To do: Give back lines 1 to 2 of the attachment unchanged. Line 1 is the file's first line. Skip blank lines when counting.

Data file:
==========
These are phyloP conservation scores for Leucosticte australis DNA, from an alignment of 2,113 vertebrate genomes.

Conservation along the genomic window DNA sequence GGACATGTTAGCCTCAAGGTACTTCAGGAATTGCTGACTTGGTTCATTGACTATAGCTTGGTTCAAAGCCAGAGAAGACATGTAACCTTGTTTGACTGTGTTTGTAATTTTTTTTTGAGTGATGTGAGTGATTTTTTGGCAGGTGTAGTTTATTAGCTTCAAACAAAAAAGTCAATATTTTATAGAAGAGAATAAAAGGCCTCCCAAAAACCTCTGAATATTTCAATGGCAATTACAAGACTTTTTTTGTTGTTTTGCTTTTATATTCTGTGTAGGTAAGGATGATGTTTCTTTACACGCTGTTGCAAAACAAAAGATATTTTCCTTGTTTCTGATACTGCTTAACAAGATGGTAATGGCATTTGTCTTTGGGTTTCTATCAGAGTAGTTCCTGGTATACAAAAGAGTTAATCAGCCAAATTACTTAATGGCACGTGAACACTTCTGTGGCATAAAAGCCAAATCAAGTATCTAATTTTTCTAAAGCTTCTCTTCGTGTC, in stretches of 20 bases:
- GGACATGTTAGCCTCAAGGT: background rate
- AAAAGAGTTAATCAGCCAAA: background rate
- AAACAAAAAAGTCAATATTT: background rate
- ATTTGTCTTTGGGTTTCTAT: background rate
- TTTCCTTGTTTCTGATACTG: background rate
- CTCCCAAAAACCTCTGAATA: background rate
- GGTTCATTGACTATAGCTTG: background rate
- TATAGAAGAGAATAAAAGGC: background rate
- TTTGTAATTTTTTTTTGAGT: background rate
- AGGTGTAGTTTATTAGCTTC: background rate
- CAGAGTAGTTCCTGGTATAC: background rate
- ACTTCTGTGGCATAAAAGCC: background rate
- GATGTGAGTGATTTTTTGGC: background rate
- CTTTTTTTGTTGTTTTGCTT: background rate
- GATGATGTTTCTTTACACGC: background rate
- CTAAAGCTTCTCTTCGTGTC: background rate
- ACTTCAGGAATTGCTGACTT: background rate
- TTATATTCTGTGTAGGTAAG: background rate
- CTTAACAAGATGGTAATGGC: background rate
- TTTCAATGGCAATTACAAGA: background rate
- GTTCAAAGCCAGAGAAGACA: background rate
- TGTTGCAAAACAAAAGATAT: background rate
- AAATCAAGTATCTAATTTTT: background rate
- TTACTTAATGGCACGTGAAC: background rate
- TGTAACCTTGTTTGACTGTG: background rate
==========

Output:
These are phyloP conservation scores for Leucosticte australis DNA, from an alignment of 2,113 vertebrate genomes.

Conservation along the genomic window DNA sequence GGACATGTTAGCCTCAAGGTACTTCAGGAATTGCTGACTTGGTTCATTGACTATAGCTTGGTTCAAAGCCAGAGAAGACATGTAACCTTGTTTGACTGTGTTTGTAATTTTTTTTTGAGTGATGTGAGTGATTTTTTGGCAGGTGTAGTTTATTAGCTTCAAACAAAAAAGTCAATATTTTATAGAAGAGAATAAAAGGCCTCCCAAAAACCTCTGAATATTTCAATGGCAATTACAAGACTTTTTTTGTTGTTTTGCTTTTATATTCTGTGTAGGTAAGGATGATGTTTCTTTACACGCTGTTGCAAAACAAAAGATATTTTCCTTGTTTCTGATACTGCTTAACAAGATGGTAATGGCATTTGTCTTTGGGTTTCTATCAGAGTAGTTCCTGGTATACAAAAGAGTTAATCAGCCAAATTACTTAATGGCACGTGAACACTTCTGTGGCATAAAAGCCAAATCAAGTATCTAATTTTTCTAAAGCTTCTCTTCGTGTC, in stretches of 20 bases: